Over 400 acts entered this year’s We Got Tickets Musical Comedy Awards, proving that there is clearly plenty of interest in an often-maligned form of comedy. The sold out signs outside the venue also highlighted the enduring appeal of the genre. Although judging by the partisan cheers as the finalists were announced at the start, plenty of the people there were either family or friends.
After compere Tina Turner Tea Lady’s rollicking intro, first up was Making Faces, a threesome consisting of two men and a woman. Their act was a run-down of seven things to do before you die. I don’t know if they have a longer version of this but the short set felt uneven, with some things on the list being one-liners and others being extended songs.
But there were certainly plenty of good gags along the way, even if the clean cut trio did look oddly like children’s TV presenters from the 1970s. One of their hip hop songs inevitably evoked the spirit of Abandoman but they finished on a high with a surprising number about an unusual item of clothing which would certainly never feature on my bucket list. Still, good fun, but unplaced.
Next up was Jon Long, who fitted more into the conventional solo guitar comic template that actually you don’t see so much of these days. Long had some very good one liners and one excellent one delivered with laser-guided timing. He said it was his favourite gags and it was my favourite too.
His closing song, however, was not quite as strong as it could have been. The moment he said it was about the unusual items he came across when he worked in a recycling centre I guessed what was coming – though maybe that says more about my mind and less about his comedy. He did put a good twist on a predictable routine and clearly went down well with the audience, bagging third prize from the judges and also the audience prize.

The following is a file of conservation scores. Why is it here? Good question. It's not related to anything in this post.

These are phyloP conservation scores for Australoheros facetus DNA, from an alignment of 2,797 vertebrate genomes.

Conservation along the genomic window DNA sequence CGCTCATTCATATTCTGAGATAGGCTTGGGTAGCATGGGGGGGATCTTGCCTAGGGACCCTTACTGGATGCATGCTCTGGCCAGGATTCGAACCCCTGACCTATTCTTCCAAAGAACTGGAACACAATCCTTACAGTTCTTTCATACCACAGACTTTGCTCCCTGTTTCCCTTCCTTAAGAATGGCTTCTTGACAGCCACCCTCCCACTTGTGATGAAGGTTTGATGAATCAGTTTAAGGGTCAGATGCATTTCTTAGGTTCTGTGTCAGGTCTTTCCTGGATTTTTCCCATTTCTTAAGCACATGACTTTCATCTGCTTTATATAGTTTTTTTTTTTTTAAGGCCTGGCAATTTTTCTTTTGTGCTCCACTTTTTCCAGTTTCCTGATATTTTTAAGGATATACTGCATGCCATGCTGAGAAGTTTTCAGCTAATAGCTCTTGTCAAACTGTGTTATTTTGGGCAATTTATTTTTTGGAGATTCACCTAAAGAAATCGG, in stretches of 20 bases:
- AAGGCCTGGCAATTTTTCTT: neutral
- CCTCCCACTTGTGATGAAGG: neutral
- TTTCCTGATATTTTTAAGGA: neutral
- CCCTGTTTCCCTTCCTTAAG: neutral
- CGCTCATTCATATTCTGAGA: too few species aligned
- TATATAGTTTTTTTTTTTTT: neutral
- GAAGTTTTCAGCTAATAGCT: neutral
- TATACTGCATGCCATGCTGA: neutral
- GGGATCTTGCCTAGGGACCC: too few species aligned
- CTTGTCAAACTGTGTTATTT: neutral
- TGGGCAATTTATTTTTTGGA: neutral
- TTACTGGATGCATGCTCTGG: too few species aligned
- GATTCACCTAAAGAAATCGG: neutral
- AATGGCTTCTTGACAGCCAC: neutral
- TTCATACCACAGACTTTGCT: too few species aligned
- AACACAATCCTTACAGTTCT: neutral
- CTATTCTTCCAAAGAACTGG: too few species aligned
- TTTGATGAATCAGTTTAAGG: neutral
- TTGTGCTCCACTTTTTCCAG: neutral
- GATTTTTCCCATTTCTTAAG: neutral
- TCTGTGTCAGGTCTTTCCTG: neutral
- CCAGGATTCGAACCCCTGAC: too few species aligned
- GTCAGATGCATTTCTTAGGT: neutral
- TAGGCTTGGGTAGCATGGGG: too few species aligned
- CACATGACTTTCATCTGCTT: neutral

The first half closed with Brighton’s Hannah Brackenbury – I presume that is her real name, as who would name themselves after a hapless fictional DJ? Brackenbury played songs on the keyboard in various styles, from pop to Gallic-tinged ballad and tinkered with lyrics to famous tunes.
Her Carpenters’ Close To You parody gag was pretty similar to various jokes that went around the stand-up circuit a while back – most of the audience saw the pay-off coming, which was part of the fun, though maybe she didn't need to stretch the song out so long after getting the big laugh. There was a hint of Victoria Wood to her best moments, suggesting that she has plenty of potential if she concentrates more on clever songs and less on one-liners.
After the interval 4 Femmes on the Thames opened the second half with a splash. With a quartet of nattily dressed singers at the front and a three-piece backing band (including keyboardist Gavin, who may be the most eccentric piano man since the one out of Sparks) this jazzy combo quickly stole the show with a selection of tunes that ranged from the smutty to the smart to the smutty and smart.
They simply stole the show from the moment they strutted confidently on. In fact I was surprised they didn’t win the audience prize as well as the judge’s prize. They aren’t particularly original and they are not an act that would work particularly well on a stand-up night, but they have oodles of style and charm. Put them on on a variety night and they will storm it every time. It was also nicely apt that 4 Femmes on the Thames won this gig on the banks of the Thames.
My heart sank when Ukes Not Dead came on. Ukeleles in comedy have been dead for about five years as far as I’m concerned. And yet the trio’s punky folk songs were impossible not to like. Witty lyrics and high energy made a good combination and they also kept their cool when the bassist could not be heard. A technical problem was solved about a second before his solo and he deservedly got the biggest cheer of the night when he did his bit just in time.
Micky P Kerr’s opening gambit of comparing himself to the people he looked like did not bode well, yet slowly this gangly guitarist won both the audience and the judges round with a succession of slightly quirky but not too quirky observations.
I was sitting close to the back and hadn’t noticed any problem, but halfway through Kerr’s act he broke out of his routine to berate someone in the front for talking. It was a risky gambit but he was obviously being put off and his put down of the punter got everybody else on his side. Suddenly his performance really took off and he closed with an excellent John Cooper Clarke-ish list song about being arrogant that increasingly gained momentum as it went along. For an act that I initially thought might be placed last Kerr thoroughly deserved his runner-up spot.
Picture by Elina Kansikas.